Ali H Hussaini
Posted on: 2017-09-23 12:56:38 +0530 (IST)




Reading a Stream

(By: Ali H Husaini)




The most often asked question while fishing a River is “where shall I fish”? and on guided by a friendly local, the angler sets his rods, little knowing about the fish species found in that particular spot. I have been guided by locals to spots, locally called as Kunds (कुंड) which were supposed to be as deep as one could imagine but on examination turned out to be only four feet deep! Fishing a River blindly may produce a fish or so but many a time the angler returns home empty handed, not even realising that his bait was lying in an area where there were no fish! If one really wants to exploit the full potential of the river or wants to target a specific fish, he should learn to read the many features and currents found in a River and associate them with specific fish species.

Fortunately, even though the term used here may sound very complicated, reading a river and choosing appropriate spots is simple. The habitat of different fish is primarily governed by factors like availability of food, water currents, temperature and place to take shelter from predators and currents. Understanding the migration pattern of different fish species also helps as one can target them during that time also.


Classification & Features:

From the point of view of angling, Rivers can broadly be classified into three different types, namely Streams, Rivers and Estuaries. Streams are basically small flowing water bodies, draining in a river or lake. The stream is fed by rain, spring or seep and can be seasonal or permanent. The River mainly originates from a glacier and is also fed by many streams and empties in another River or Ocean. The part of the River which is affected by the tidal activity of ocean and alternately carries fresh or Salt water due to high and low tides is known as an Estuary (Brackish environment). These three differ considerably in many characteristics and carry some different fish species so studying them separately will be advantageous. In this chapter, I will limit the topic to geographical, hydrographical and biological characteristics of different features in a Stream only.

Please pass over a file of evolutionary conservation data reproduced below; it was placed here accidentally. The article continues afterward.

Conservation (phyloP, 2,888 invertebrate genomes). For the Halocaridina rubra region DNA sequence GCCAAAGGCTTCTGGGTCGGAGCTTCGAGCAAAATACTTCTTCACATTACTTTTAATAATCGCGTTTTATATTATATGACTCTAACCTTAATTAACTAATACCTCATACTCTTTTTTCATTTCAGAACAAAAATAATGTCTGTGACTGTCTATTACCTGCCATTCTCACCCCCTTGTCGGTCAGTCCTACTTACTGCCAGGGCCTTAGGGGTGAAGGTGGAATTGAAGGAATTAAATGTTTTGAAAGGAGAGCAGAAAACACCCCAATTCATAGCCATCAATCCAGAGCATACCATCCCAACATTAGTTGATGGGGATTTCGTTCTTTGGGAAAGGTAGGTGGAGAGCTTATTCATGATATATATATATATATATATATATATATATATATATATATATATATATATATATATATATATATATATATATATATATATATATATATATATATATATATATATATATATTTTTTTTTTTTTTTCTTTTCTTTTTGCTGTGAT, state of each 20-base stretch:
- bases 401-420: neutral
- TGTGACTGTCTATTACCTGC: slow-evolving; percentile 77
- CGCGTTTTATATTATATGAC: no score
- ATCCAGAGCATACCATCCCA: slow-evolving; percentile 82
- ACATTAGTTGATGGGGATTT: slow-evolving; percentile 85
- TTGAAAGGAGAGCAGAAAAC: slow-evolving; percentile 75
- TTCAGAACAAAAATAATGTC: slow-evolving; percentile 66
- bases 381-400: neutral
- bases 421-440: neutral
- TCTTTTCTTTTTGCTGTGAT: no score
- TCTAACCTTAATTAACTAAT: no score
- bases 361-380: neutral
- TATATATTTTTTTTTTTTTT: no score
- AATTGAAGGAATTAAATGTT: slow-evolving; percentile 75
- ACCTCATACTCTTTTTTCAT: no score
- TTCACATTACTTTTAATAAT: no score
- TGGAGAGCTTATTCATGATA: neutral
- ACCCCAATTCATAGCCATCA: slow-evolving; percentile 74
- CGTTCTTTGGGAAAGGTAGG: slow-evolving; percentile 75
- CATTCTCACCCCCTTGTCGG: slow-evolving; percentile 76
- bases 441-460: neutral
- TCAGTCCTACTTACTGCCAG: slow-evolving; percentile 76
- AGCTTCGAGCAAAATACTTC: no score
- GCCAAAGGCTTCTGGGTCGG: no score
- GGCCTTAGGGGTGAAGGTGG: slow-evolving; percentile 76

Before going any further, let’s understand different terms (Glossary) to be used in this discussion. I want you to remember few words. These words may appear alien to you on first glance but once explained, you will immediately co-relate them with such kind of features you must have seen hundreds of times, while fishing or passing a River. These words being Meander, Knickpoint, Riffle, Rapid, Pool, Point Bar, Cove and Confluence. Don’t get daunted by these fancy words, if fish can understand them and use it to their advantage, we too can understand them easily.


The Meander is simply a bend in a stream. The flowing water current cuts the outer bank and deposits the sediments on the inner banks. The main channel of the stream will pass close to the outer bank. It will be of interest to note that the water current in all part of any stream is neither constant nor unidirectional. The topography and hydrology defines the velocity, direction and patterns of current in any flowing water body. Below is a pictorial description of Meandering of a stream.

Learning the complex subject of Hydrology will not be possible for us anglers but having a bit of idea about flowing water will serve our purpose. In a flowing stream, no part of water is stationary. Either the water is flowing downstream or is rotating. Even, as we will discuss later, in some cases the water is moving upstream! Though the velocity of current is different and with the varying speed, the scouring of the bottom and banks is different. The fast moving currents scour and displace sedimentation, sand, shingle and other particles and deposit them where the speed of current is lesser. This is a very important point to bear in mind because, the same factor affects the accumulation of food in a stream environment and those are the places one should look for the fish.